Wednesday, July 23, 2008

Sarda helisaltator

Dervish Bonitos
(Sarda helisaltator), the most colorful of all mackerels, are found as far north as Panama on the Pacific. They are easily identified by their enlarged, fan-like pectoral and pelvic fins and long, square-tipped tails. Their oily flesh is not prized as food, and a captured specimen is more likely headed for a public aquarium than a dinner table. Traveling in schools, their feeding excursions often take them to the water’s surface, where they will leap out and execute the “dance” they are named for.

Although they cannot cover long distances like Beloniformes, Dervish Bonitos are able to keep themselves out of the water by their own impetus for roughly 30 seconds at a time. Their dance involves a combination of caudal propulsion (“tail-walking”) with the lift granted by rotating with fins splayed. The sight of dancing Bonitos is always impressive — especially on a clear day, when the sun’s rays glance off their brilliant green and violet scales. The spectacle can become grisly, however, should a low-flying gannet enter the picture.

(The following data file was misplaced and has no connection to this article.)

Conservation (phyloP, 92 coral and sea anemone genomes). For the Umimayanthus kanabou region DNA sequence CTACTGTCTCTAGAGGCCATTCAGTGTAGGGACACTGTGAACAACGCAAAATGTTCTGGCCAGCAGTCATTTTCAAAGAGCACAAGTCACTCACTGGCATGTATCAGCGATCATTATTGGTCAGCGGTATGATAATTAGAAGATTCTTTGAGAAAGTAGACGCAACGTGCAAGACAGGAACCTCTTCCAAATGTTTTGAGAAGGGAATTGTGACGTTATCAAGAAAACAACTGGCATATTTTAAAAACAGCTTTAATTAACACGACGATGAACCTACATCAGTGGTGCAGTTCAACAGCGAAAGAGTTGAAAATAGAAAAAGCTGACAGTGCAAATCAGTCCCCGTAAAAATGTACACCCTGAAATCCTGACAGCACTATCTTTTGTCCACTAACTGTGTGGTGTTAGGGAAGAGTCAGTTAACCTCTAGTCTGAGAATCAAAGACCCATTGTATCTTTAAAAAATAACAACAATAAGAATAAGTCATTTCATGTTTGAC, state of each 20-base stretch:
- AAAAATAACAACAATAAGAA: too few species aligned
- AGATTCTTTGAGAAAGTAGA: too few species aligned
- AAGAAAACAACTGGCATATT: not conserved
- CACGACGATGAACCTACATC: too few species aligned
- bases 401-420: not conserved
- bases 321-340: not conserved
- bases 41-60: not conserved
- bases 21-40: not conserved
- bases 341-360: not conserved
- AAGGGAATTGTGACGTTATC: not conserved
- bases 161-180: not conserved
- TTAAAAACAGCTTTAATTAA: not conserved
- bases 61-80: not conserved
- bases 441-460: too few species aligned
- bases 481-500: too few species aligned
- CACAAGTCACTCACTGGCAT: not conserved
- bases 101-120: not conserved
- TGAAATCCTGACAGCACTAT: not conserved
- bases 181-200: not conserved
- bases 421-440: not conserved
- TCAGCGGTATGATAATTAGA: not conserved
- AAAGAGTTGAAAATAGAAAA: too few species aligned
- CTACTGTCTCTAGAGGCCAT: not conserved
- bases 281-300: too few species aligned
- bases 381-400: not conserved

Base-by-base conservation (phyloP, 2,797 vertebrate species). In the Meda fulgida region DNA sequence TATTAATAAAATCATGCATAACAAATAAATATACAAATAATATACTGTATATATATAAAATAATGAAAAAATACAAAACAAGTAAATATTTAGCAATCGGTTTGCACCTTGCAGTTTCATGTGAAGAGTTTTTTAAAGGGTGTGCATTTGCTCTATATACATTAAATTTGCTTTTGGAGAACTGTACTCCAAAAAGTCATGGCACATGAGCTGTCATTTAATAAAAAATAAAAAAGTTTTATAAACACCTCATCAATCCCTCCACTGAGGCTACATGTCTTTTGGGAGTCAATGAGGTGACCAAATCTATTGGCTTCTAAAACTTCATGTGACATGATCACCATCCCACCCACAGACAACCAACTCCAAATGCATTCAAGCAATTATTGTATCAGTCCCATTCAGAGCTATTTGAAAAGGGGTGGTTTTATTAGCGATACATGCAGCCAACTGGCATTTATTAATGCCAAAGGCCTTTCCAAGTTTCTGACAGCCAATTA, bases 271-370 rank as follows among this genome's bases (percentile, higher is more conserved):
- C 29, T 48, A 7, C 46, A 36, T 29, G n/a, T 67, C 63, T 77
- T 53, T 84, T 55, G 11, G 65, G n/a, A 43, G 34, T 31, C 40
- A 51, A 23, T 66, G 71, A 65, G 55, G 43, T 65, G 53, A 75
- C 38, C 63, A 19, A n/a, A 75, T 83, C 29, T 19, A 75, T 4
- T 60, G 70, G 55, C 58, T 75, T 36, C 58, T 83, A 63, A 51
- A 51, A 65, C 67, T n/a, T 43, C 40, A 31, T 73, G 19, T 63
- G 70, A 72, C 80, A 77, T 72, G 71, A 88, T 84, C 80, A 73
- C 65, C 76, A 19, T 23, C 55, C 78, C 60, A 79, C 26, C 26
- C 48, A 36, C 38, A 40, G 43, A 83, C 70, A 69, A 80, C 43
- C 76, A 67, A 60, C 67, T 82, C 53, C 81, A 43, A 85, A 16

While a Dervish Bonito’s bony meat is a possible meal for a seabird, gannets prefer its tastier, water-bound relatives. If a gannet scouting prey happens to glide over a Bonito whirling at full tilt, the fish — especially when driven by hunger — is likely to dart straight at the bird’s underside in a burst of hitherto-unseen energy. Using its small but powerful jaws (which are ringed about the lip by miniature bone “pikes”), a Dervish Bonito can tear into a gannet’s torso, remove the liver (likely its favorite collation), and be back underwater in seconds. Hence the nickname “gannetsucker” (although the Dervish Bonito is not a member of the completely-freshwater suckerfish family).

Dervish Bonitos are born with long barbels but lose them before maturity. The high forehead is characteristic of the male.

From: Hurbest S. Gomarding (Ph.D), The Hazel Marine Guide. New York: Brownish Press, 1956: p. 89.